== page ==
In the high-altitude grasslands close to Lake Habbema we will bird with the mighty Mount Trikora as a constant backdrop. Star bird of this alpine plateau is the striking MacGregor’s Honeyeater which although shy, frequently betray their presence with loud whooshing sounds as they fly along the hillsides with orange primary patches conspicuous. DNA studies have shown this amazing bird to be a honeyeater rather than a bird-of-paradise but this makes it no less special. Other special birds in this area include Snow Mountain Quail that are often flushed from the grasslands, Western Alpine Mannikin, Mountain Firetail, Alpine Pipit and Papuan Harrier favouring the more open areas. Sooty and Short-bearded Melidectes, Orange-cheeked Honeyeaters and Lorentz’s Whistlers prefer the alpine shrubbery, while several pairs of Salvadori’s Teal plus Spotless Crake inhabit the lake and its fringes.
Night birding could bring us Marbled and Papuan Frogmouths but hopefully our local guide will know of day roosts. In these remote mountains we will be searching for many special montane birds which include some of New Guinea’s most desirable yet little-known birds. Perhaps the highlight of our stay here will be the chance to visit the dancing ground of the Western Parotia.
Hides have been built overlooking some of these display areas and the chance to watch the extravagant ‘ballerina dance’ of these extraordinary birds at point-blank range is truly a mind-blowing experience. Our local Papuan guides are incredibly skilled at finding these birds and often treat us to daytime views of bizarre-looking Feline and Mountain Owlet Nightjars. Roadsides at higher altitudes give the possibility of the likes of Black Sicklebills, Orange-crowned Fairy-wren, Western Smoky Honeyeaters, Vogelkop Melidectes and maybe even the rare Arfak Astrapia.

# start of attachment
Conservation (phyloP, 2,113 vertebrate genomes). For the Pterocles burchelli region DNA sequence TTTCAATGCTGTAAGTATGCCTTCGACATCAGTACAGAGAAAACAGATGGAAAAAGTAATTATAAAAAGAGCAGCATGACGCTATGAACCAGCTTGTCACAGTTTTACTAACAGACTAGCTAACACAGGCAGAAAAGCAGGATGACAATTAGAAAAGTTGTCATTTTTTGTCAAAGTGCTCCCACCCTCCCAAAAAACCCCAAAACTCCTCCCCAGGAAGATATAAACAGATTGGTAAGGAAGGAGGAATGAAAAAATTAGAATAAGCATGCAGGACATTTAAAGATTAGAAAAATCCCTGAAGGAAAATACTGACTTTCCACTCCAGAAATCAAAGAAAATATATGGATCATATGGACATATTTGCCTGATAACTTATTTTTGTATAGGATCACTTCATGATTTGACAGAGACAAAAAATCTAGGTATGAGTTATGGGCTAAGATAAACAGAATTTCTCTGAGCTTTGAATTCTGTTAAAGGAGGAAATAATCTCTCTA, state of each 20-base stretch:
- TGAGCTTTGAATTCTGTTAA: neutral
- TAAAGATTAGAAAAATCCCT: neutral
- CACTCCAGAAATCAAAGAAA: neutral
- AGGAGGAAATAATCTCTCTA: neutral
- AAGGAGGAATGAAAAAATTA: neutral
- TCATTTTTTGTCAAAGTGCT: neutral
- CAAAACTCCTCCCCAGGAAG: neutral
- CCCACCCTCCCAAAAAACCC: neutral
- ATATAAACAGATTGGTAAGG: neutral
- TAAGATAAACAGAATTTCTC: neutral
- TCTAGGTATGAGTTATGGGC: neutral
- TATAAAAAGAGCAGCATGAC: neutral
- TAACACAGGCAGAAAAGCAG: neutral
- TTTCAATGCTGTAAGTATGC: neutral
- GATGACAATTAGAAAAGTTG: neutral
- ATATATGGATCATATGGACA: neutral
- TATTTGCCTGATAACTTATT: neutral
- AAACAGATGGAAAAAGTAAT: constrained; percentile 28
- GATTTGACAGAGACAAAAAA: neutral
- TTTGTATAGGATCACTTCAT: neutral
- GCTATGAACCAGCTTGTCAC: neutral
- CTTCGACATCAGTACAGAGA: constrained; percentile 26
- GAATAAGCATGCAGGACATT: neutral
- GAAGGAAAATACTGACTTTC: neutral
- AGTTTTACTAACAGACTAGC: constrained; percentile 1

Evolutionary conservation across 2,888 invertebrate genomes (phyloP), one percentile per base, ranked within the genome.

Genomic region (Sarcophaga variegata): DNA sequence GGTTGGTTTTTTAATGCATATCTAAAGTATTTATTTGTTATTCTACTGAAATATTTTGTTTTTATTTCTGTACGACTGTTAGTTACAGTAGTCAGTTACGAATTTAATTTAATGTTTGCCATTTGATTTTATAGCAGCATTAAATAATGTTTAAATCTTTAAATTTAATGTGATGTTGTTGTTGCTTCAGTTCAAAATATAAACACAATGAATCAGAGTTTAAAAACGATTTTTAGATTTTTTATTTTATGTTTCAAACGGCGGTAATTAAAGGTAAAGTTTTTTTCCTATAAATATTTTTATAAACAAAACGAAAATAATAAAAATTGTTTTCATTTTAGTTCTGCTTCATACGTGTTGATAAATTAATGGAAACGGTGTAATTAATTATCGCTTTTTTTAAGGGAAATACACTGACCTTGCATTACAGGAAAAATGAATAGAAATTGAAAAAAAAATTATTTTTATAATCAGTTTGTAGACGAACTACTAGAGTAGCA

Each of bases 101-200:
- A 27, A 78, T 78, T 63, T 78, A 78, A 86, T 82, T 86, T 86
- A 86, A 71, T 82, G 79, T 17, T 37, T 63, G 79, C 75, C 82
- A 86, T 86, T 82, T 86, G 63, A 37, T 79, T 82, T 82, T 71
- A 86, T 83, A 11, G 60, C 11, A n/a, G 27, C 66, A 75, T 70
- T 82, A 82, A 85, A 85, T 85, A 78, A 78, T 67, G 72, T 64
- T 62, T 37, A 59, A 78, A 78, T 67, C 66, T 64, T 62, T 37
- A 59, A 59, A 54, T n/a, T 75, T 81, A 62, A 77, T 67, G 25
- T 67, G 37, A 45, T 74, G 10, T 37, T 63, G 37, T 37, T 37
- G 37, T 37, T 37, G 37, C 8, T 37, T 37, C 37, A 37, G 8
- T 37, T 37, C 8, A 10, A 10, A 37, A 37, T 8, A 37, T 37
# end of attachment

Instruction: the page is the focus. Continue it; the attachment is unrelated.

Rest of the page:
- Relaxed birding in flat or only slightly undulating terrain.
- Several species of Bird-of-Paradise can be found here and we will be hoping to find Pale-billed Sicklebill and to witness the amazing displays of Twelve-wired and King Birds-of-Paradise.
- This morning we will transfer to the airport and fly to Manokwari on the west shore of Geelvink Bay and located on the rather romantically named Bird’s Head Peninsula, where we can spend the afternoon birding around beach in a leisurely fashion.
- Any of the birds of paradise in the genus manucodia .
- During our stay we will explore a variety of habitats in the area.
- Another main target here is Red Bird-of-Paradise, and if our luck is in we may see around ten or more males in their tree-top arena calling for the females and be able to watch at leisure their fascinating display.
They vouch for the authenticity of all items offered for sale. They provide expert and detailed descriptions, disclose all significant defects and/or restorations, provide clear and accurate pricing, and operate with fairness and honesty during the purchase experience. Relaxed birding in flat or only slightly undulating terrain. During our stay we will explore a variety of habitats in the area. Birds with enlarged gonads found in almost all months. The male performs a solitary display in tree branches.
This morning we fly to Sentani before continuing on the short but spectacular flight to Wamena in the Grand Baliem Valley, and spend the remained of the day exploring the immediate area. The cultivated valley closer to Wamena we hope to find Ornate Melidectes, localised Black-breasted Munia and the conspicuous Superb Bird-of- Paradise which can even be found in close proximity to the villages. We will try to find the giulianettii Island Leaf Warbler as a future split and the Baliem Whistler which is already regarded as a full species. Often in mixed species-flocks with other black and brown birds, including other Birds-of-paradise, Rusty Pitohui and Papuan Babbler. Papua is 810km away from North Australia and 3,520 km from Indonesian capital city, Jakarta.